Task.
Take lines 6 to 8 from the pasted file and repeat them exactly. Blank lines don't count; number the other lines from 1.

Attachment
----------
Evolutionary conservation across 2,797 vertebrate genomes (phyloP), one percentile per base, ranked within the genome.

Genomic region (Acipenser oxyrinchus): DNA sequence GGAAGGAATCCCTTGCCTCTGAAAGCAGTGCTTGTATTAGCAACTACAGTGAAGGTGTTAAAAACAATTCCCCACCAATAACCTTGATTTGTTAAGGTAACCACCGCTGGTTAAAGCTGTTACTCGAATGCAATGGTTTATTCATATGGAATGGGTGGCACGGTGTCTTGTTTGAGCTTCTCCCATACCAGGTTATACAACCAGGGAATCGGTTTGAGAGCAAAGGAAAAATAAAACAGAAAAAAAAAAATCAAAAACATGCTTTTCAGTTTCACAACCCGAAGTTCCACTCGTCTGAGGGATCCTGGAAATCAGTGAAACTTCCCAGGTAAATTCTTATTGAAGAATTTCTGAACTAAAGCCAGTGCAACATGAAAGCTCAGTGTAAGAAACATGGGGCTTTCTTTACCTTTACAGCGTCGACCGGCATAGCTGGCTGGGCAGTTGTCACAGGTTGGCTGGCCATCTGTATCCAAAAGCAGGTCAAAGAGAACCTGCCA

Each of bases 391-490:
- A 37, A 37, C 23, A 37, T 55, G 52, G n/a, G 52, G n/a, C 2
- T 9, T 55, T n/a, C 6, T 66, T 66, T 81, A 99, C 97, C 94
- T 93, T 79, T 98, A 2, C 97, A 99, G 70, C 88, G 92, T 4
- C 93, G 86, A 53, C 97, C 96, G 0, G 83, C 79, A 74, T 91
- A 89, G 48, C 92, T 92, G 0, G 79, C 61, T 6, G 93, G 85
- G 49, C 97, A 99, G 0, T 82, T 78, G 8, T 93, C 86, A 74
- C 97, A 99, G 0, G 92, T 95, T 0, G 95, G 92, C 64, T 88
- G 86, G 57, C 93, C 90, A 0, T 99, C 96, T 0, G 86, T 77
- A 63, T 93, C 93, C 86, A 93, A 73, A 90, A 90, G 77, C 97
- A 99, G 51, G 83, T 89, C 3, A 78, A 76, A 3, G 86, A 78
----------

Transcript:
- T 93, T 79, T 98, A 2, C 97, A 99, G 70, C 88, G 92, T 4
- C 93, G 86, A 53, C 97, C 96, G 0, G 83, C 79, A 74, T 91
- A 89, G 48, C 92, T 92, G 0, G 79, C 61, T 6, G 93, G 85